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Image Entertainment presents
Chagall (1985)

"He is like a woman who is charming, but no one knows why she is charming. It's beyond explanation."
- Art critic Boris Aaronson (reader uncredited)

Review By: debi lee mandel   
Published: February 27, 2001

Stars: Marc Chagall
Other Stars: Introduced by Melvyn Bragg; readings by Joe Melior; Saul Greenberg
Director: Kim Evans

MPAA Rating: Not Rated for (nothing objectionable)
Run Time: 00h:52m:00s
Release Date: January 16, 2001
UPC: 014381580624
Genre: art


Style
Grade
Substance
Grade
Image Transfer
Grade
Audio Transfer
Grade
Extras
Grade
B AB-B- D

DVD Review

Marc Chagall painted a world uniquely his own. A colorist and visionary like no other, he transferred memories and imagination to canvas - and later glass - in a style that defies any "ism". Called the "grand old man" of French painting, he was the lone survivor of that last generation of masters, actively working until his death in 1985.

Born Moshe Siegel, he spent his childhood in White Russia, amidst the Hassidic culture of Vitebsk. The village, its people and the decorative symbols of this time would populate his body of work throughout his lifetime. He eventually moved to Paris, and remained in France most of his life. This documentary begins at La Ruche (the "Hive"), a cluster of ateliers designed by Eiffel, where Chagall had such fascinating neighbors as Matisse, Modigliani, Soutine and the poet Appolonaire. A young artist occupying Chagall's studio in 1985 is inspired to seek out the artist, "...to find out how Chagall came to paint like [this], and why."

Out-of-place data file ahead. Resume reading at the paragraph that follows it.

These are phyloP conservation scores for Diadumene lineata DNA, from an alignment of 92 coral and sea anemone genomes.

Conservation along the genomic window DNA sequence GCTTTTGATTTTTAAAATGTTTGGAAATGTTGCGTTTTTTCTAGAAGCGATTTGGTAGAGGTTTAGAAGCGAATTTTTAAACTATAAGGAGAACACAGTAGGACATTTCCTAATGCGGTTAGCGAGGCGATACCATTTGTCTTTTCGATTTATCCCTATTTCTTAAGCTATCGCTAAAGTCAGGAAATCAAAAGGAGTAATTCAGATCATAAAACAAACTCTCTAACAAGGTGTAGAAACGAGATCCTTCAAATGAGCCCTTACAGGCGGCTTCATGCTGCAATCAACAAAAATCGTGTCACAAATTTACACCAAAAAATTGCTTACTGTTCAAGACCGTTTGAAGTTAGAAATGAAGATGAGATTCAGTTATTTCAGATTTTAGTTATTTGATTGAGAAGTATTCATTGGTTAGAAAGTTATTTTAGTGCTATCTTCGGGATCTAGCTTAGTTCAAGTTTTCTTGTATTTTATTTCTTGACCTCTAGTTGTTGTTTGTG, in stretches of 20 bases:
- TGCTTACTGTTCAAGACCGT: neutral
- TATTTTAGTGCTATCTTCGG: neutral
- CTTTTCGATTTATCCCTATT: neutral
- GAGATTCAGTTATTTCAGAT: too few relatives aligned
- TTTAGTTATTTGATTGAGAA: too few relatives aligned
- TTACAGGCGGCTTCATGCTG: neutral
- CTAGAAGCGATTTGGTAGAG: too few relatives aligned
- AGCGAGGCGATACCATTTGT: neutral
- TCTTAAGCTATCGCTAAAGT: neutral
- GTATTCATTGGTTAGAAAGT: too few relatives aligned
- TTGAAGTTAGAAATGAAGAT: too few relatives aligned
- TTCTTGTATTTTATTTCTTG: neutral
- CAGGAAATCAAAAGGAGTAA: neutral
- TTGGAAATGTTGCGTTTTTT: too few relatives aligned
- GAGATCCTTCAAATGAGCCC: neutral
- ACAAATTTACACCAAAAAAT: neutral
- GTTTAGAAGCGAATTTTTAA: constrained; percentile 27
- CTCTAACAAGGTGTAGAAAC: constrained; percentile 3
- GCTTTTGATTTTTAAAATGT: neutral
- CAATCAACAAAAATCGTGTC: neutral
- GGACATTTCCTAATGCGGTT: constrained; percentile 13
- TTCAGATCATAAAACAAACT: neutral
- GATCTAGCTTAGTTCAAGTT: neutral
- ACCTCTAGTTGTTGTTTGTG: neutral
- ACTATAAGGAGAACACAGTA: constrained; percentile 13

As with many of the painters of his day, Chagall had his critics. At worst, they called his decorative, folky style naïve; at best, they labeled him a mystic, meant as an insult. But the artist responds: "...without mysticism, would a single great painting, a single great poem or even a single great social movement exist in the world?"

As this program was created the year the artist died, he declined, understandably, to participate. It is, however, a rich construction of contemporary footage of the young artist visiting Chagall's haunts in Russia and France; priceless footage of the master at work, primarily on his stained glass paintings (with Charles Mark); a myriad of photos and museum shots of the actual works and the obligatory stock footage of the various eras and locations. Excerpts from his autobiography add a rich layer of history, treating us to the artist's thoughts and memories in his own words.